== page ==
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P67 Motherboard Roundup

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Closer Look:

The ASUS P8P67 Pro motherboard is in the low end of the mid-range offerings in the enthusiast sector of the P67 based boards. It includes some of the features of its higher-end brothers like digital VRM, SLI and Quad CrossfireX capabilities, EPU and TPU functions and has a Bluetooth receiver built-in. The new EFI BIOS allows users to manipulate the BIOS settings with a mouse now, instead of only a keyboard as in the past. This is really a nice advance and long overdue, not to mention a lot quicker in both access and the BIOS speed itself. The manipulation of the BIOS settings still remains very intuitive and user friendly for both the seasoned user and the beginner as well. The higher memory bandwidth of the SB platform really brings back the snappy feel of the overclocked memory of old, even at stock memory speeds. The overclocking capability of the SB K-series chips is nothing short of remarkable and ASUS has done a great job at exploiting this potential with their new line of P67 motherboards.

The packaging of the motherboard is just a standard cardboard offering with the name on the front and a brief description of features on the back. Two manuals come with the motherboard, a complete user guide and a manual specifically for the Digi+ VRM and Bluetooth. The disc included contains all of your drivers and utilities. You also receive four SATA cables in the package along with ASUS exclusive Q-Connectors (I wish more manufacturers would use something like this) to easily attach the front panel connections. You also receive a rear I/O shield.












Here we have the included SLI bridge and a rear panel USB 3.0 header adapter, because you just can't have too many USB ports.




The motherboard layout is diagrammed here to give you a quick overview of the landscape. The motherboard has a decent amount of open or low protruding real estate so things like graphic cards and CPU coolers can be generously sized. The socket/hold-down used for the Pro are both made by Foxconn. But since the 1156 debackle, you really don't have to worry because the hold-down has been redesigned with much larger feet to contact the processor better and the pins in the socket seem to be much stouter. This is just an observation and has not been confirmed by ASUS or Foxconn and was determined just by mounting the processor and the subsequent pressures involved.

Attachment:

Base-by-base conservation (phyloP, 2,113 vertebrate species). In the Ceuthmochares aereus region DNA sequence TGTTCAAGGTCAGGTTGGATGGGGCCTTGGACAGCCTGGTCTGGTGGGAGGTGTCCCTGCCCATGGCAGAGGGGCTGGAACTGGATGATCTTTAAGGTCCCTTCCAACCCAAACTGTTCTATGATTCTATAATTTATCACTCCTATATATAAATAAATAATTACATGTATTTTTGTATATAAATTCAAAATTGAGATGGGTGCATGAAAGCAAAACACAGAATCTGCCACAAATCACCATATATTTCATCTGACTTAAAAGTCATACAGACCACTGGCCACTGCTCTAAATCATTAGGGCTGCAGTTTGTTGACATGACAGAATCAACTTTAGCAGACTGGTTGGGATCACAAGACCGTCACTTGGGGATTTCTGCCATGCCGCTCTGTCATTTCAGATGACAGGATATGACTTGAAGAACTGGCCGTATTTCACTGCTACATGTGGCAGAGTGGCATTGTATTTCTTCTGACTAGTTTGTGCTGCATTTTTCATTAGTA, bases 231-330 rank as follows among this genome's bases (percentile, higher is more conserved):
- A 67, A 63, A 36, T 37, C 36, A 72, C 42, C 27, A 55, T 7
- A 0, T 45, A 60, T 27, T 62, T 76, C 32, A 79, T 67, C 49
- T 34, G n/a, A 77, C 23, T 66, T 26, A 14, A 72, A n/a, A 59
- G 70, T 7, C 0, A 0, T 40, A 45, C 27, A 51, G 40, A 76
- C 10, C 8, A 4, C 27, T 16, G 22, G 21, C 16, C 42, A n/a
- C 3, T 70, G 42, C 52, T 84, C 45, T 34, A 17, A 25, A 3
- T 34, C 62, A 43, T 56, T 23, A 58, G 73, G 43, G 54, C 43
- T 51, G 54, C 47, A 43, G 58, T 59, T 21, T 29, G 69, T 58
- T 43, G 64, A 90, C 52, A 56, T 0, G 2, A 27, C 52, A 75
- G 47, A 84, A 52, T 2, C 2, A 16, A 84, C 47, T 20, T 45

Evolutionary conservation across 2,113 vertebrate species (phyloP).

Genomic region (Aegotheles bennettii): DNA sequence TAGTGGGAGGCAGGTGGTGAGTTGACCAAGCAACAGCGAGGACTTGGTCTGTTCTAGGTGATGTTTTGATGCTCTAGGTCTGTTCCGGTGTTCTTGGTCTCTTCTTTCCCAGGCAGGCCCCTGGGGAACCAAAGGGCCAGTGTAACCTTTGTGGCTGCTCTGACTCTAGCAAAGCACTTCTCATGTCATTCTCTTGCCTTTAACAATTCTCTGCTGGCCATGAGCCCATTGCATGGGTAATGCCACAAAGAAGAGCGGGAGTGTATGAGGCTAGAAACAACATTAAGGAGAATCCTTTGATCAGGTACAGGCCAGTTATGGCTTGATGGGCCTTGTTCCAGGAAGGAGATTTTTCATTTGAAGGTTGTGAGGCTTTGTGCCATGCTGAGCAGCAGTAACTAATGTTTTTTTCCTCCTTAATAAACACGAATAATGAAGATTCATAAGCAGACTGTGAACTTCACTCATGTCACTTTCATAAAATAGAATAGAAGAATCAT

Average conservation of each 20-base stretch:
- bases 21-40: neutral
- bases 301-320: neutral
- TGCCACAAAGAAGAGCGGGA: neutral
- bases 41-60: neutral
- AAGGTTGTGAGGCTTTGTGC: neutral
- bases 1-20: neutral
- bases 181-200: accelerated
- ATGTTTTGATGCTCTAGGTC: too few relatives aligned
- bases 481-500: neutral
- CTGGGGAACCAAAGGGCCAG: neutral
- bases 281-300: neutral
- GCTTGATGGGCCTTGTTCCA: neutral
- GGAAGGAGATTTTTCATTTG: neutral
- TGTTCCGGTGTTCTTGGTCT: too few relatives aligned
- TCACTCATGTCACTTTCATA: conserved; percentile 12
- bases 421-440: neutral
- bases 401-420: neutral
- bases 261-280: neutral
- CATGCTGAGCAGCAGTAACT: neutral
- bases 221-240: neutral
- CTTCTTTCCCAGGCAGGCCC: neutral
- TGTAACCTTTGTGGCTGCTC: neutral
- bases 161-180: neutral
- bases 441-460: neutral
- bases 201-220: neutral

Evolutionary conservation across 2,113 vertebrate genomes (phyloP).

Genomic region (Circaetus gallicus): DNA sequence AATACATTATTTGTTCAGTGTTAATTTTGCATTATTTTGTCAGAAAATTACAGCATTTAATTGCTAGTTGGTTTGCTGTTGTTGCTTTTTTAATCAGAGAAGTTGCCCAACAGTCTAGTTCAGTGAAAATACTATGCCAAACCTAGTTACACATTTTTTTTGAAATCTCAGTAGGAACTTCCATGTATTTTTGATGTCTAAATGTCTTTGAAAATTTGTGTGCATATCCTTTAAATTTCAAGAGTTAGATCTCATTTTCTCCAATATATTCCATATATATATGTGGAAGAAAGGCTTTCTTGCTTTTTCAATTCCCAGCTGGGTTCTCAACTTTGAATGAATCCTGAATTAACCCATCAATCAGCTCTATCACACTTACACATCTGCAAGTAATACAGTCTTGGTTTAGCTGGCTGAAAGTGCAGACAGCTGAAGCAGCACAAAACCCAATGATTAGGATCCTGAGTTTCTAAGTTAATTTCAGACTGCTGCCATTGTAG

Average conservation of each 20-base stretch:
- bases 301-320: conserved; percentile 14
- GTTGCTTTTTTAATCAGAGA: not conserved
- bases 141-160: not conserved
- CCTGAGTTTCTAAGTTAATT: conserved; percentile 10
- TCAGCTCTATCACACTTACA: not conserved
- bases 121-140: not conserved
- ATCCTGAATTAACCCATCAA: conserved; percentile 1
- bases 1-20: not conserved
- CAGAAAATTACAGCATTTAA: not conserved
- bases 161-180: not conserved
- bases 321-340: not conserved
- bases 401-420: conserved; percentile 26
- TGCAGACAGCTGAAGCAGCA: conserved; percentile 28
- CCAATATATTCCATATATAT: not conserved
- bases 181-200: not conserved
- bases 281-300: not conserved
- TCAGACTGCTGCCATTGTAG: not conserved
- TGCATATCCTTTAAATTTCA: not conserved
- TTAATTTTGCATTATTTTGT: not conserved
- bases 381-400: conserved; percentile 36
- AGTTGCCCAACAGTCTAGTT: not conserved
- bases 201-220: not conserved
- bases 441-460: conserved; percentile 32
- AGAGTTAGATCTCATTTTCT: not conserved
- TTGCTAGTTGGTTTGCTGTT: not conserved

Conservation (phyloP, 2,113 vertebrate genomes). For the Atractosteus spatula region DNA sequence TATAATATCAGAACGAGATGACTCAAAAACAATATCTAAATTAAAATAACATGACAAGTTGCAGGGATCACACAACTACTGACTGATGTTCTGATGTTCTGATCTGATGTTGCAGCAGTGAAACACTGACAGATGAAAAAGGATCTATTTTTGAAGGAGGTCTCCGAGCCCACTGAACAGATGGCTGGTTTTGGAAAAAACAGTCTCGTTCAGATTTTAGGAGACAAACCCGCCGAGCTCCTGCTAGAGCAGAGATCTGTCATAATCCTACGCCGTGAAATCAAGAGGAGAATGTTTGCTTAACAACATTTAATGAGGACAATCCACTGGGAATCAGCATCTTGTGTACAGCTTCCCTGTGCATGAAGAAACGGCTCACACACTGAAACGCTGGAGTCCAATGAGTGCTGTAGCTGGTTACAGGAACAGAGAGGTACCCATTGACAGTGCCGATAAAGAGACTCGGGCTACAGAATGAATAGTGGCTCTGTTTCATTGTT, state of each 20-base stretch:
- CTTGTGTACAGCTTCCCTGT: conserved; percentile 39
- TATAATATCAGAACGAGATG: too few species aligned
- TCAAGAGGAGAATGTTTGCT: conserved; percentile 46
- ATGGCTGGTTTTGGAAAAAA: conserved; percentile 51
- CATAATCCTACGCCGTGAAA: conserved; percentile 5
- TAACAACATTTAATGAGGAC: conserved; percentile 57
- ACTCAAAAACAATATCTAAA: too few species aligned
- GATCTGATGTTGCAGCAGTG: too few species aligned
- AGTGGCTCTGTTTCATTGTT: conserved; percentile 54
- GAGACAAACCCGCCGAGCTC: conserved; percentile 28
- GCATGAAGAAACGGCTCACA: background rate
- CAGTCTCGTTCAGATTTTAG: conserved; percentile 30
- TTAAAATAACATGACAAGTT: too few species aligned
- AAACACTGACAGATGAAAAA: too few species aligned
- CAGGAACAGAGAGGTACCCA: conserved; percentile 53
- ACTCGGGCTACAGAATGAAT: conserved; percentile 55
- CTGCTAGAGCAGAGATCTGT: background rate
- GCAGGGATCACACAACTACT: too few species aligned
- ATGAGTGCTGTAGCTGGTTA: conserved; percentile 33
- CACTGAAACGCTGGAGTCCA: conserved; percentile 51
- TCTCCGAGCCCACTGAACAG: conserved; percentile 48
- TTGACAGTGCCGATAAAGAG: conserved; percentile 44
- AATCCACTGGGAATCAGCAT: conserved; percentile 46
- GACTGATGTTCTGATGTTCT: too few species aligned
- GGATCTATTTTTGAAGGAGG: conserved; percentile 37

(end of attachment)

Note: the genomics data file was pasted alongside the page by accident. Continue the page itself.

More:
The memory slots have a maximum capacity of 32GBs with a maximum overclocked rating of DDR3-2400. The USB 3.0 auxiliary header port is right below the memory and in a slightly perplexing location that makes routing the cable a little difficult if you utilize a very long graphics card or have a short width case. The only slot with a direct shot would be the very top slot that would require the cord of the adapter to lay directly on top of your graphics card, so if you could sneak it by the graphics card and access a lower slot I'm sure things would work better for you.

The eight SATA ports employed by the Pro are two Marvell SATA 6.0 Gb/s, two Intel SATA 6.0Gb/s and four SATA 3.0 Gb/s ports. This section of the board also includes the P67 chipset with a low profile heat sink, a power LED, a clear RTC jumper, a chassis fan connection and a front panel header.




The board includes three PCI-E 16x slots with the option of running one at 16x or CF/SLI at 8x 8x configuration and the third being just a one-4x slot. There are also two 1x PCI-E slots and two PCI slots available. The bottom of the board includes an analog front panel header, digital audio connector, IEEE 1394a connector, TPU switch with LED and USB 2.0 connectors.

The rear I/O includes headers for PS/2 mouse and keyboard, digital audio outputs, Bluetooth module, six USB 2.0 connectors, two USB 3.0, two eSATA (one of which is powered), IEEEE 1394a connector, LAN connector and 2-8 channel audio connector.




The socket area is encompassed with passively designed heat sinks for better heat dissipation with minimal to no air flow required. The capacitors are all Japaneese solid capacitors and are part of the 12.2 phase DIGI+ VRM power circuit. The CPU hold-down and socket are produced by Foxconn. You can clearly see here that the hold-down feet, which contact the processor, are much wider than in previous versions of Foxconn brackets used in the last generation of Intel processors.



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